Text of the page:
It’s a glimpse of how marine archaeology might look in the future. But while all eyes were on the Exosuit, the divers have made one more discovery—and it changes everything.
Foley has given the go-ahead for one last dive. The instructions: Tidy up the site so it can’t be easily found. Remove the mooring line and the dyed yellow pebbles used to mark metal detector hits. There’s a fear that bounty hunters might scavenge the wreck before the team can return. The site’s depth has so far kept it safe, but with rebreather technology becoming more widely available, it is now within reach of looters.
Once that’s done, Short and Sotiriou swim to a second wreck site, located a few hundred feet to the south. First discovered by Cousteau, this is believed to be from a smaller ship, with a cargo of clay amphoras. It dates to the same time period as the main Antikythera wreck, so perhaps the two ships were traveling together, felled by the same storm. Foley wants some decent pictures of the site.
When the divers return, they’re buzzing. “Today’s dive was awesome,” says photographer Brett Seymour. “Our best so far.” After dinner back at the hotel, he projects the photos from his laptop onto the white porch wall. The sun sets over the harbor, and there’s a gorgeous full moon.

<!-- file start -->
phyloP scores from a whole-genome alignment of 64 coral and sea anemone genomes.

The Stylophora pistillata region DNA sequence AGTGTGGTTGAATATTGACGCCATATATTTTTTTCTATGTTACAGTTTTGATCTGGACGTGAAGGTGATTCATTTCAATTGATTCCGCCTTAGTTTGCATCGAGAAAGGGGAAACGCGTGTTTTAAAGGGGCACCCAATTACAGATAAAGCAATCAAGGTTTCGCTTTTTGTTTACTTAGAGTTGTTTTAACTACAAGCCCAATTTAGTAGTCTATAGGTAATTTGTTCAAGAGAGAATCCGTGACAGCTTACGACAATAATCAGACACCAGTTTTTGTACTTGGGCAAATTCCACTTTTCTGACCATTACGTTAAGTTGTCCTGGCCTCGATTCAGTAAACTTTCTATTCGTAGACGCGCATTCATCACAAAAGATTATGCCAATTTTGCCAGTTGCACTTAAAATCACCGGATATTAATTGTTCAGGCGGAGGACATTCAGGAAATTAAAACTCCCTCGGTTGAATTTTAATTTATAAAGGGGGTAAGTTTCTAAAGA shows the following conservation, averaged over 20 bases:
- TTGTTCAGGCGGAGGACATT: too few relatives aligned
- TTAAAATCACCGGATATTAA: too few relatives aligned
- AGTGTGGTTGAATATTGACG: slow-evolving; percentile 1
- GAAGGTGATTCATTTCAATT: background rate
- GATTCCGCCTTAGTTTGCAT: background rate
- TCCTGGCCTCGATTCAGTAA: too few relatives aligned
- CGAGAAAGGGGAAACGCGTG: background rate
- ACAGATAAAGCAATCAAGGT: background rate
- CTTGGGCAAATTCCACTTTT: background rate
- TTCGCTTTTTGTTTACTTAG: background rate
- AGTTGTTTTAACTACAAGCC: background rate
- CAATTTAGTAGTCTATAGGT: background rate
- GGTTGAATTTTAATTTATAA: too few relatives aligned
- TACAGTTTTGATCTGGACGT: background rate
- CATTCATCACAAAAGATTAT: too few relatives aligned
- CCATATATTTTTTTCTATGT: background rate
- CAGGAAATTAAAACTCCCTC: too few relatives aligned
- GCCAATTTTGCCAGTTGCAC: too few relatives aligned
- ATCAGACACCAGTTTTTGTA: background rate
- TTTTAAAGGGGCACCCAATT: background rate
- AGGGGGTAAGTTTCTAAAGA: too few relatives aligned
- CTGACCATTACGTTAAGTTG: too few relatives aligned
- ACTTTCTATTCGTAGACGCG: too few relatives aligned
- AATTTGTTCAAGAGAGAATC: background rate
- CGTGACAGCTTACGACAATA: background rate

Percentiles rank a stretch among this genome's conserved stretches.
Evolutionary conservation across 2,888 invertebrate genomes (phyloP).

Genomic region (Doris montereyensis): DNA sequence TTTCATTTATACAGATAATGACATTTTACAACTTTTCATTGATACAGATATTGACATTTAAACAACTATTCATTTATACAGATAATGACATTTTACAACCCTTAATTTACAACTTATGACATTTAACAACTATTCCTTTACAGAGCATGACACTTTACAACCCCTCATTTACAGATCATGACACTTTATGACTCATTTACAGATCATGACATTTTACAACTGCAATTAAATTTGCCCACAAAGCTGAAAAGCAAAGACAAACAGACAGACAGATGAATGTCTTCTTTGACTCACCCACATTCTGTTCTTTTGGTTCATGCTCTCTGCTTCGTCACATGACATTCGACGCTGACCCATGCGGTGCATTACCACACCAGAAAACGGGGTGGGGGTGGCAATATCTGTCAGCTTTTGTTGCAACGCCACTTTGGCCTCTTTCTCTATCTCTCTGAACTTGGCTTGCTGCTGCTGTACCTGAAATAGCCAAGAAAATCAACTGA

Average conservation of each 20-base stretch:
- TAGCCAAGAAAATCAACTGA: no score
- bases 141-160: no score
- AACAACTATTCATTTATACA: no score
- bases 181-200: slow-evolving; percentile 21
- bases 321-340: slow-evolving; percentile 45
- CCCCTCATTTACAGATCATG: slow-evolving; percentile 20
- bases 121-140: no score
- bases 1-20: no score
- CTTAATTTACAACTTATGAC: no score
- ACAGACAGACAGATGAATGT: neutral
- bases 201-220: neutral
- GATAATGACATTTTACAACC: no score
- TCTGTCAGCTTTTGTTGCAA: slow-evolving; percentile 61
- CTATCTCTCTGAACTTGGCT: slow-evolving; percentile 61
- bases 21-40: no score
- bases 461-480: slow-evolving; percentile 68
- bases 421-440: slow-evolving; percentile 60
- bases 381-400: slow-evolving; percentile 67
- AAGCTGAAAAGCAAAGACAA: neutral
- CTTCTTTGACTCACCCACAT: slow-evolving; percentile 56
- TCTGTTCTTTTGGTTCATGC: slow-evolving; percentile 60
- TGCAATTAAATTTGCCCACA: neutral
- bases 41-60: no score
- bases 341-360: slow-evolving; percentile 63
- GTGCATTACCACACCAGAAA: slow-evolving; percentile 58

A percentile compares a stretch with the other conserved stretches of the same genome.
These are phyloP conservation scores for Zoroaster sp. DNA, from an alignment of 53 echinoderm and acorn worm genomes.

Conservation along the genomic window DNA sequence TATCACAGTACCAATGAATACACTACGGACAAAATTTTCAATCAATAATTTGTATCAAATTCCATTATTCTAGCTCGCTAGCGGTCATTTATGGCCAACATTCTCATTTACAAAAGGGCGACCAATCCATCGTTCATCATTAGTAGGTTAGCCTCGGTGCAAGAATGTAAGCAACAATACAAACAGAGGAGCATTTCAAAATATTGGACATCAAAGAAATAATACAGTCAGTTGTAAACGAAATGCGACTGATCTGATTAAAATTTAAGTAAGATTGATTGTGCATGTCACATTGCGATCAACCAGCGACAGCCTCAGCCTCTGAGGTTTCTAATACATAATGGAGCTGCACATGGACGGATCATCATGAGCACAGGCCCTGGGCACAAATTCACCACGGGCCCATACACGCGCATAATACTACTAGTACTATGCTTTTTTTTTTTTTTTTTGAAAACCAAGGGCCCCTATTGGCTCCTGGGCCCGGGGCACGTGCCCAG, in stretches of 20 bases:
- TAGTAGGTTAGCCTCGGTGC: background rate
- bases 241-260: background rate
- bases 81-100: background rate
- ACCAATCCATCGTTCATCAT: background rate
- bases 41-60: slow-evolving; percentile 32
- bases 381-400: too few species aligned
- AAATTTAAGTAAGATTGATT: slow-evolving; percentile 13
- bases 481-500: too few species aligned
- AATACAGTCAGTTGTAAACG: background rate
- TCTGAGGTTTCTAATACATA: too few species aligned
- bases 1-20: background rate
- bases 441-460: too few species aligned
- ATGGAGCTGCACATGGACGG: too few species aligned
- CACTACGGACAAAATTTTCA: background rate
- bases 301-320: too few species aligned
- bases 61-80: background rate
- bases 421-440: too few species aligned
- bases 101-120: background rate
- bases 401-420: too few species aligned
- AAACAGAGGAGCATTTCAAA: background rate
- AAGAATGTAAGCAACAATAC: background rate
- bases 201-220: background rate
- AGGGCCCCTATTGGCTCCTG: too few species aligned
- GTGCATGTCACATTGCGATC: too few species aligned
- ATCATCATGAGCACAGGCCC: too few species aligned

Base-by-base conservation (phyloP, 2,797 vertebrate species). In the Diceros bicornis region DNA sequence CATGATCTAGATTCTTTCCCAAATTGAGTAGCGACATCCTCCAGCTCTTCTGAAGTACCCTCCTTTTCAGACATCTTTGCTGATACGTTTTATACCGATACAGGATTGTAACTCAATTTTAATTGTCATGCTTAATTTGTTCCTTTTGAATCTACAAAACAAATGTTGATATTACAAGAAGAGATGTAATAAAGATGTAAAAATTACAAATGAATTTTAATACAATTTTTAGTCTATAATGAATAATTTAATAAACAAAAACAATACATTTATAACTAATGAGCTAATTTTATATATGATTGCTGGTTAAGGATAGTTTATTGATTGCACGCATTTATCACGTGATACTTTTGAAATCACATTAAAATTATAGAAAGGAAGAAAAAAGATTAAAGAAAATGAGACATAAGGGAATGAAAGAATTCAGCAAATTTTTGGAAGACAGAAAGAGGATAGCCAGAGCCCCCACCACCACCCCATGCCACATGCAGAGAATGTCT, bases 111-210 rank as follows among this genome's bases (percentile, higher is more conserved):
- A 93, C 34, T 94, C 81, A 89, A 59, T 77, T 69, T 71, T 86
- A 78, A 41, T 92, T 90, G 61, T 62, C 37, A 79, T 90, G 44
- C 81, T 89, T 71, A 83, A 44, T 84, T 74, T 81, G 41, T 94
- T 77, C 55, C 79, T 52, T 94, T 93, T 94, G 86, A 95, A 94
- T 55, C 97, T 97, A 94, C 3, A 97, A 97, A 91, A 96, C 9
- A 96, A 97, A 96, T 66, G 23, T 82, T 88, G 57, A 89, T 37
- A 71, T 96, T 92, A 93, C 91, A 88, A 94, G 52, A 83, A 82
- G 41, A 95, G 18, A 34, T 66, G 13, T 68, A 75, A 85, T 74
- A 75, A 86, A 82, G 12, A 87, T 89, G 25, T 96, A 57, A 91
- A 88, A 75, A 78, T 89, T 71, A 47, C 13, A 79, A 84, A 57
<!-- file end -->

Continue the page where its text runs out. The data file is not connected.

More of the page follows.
As the divers swim from the scraped-clean landscape of the main wreck site toward the second wreck, there’s a scattering of amphoras and ceramic fragments on the seabed. Then three piles of white amphoras, still in neat stacks. “There are at least two tiers, maybe three,” comments Foley. “It doesn’t look like wreckage, just a section of the hull.”
Then everyone sees why Seymour and the other divers are excited. It’s a lead anchor collar, shaped like a rectangular bar with three characteristic square holes. Anchors from this period consisted of a wooden shaft and flukes weighed down with a lead stock (like a crossbar) and a collar that held the flukes to the base of the shaft. This collar is well over three feet across, hinting at an anchor maybe 16 feet long. Everyone whistles. “That’s huge!” says Foley. It brings the tally of anchors found across the two sites to five, several of them very large, with this one bigger than the team has ever seen—probably the largest ever discovered from ancient times.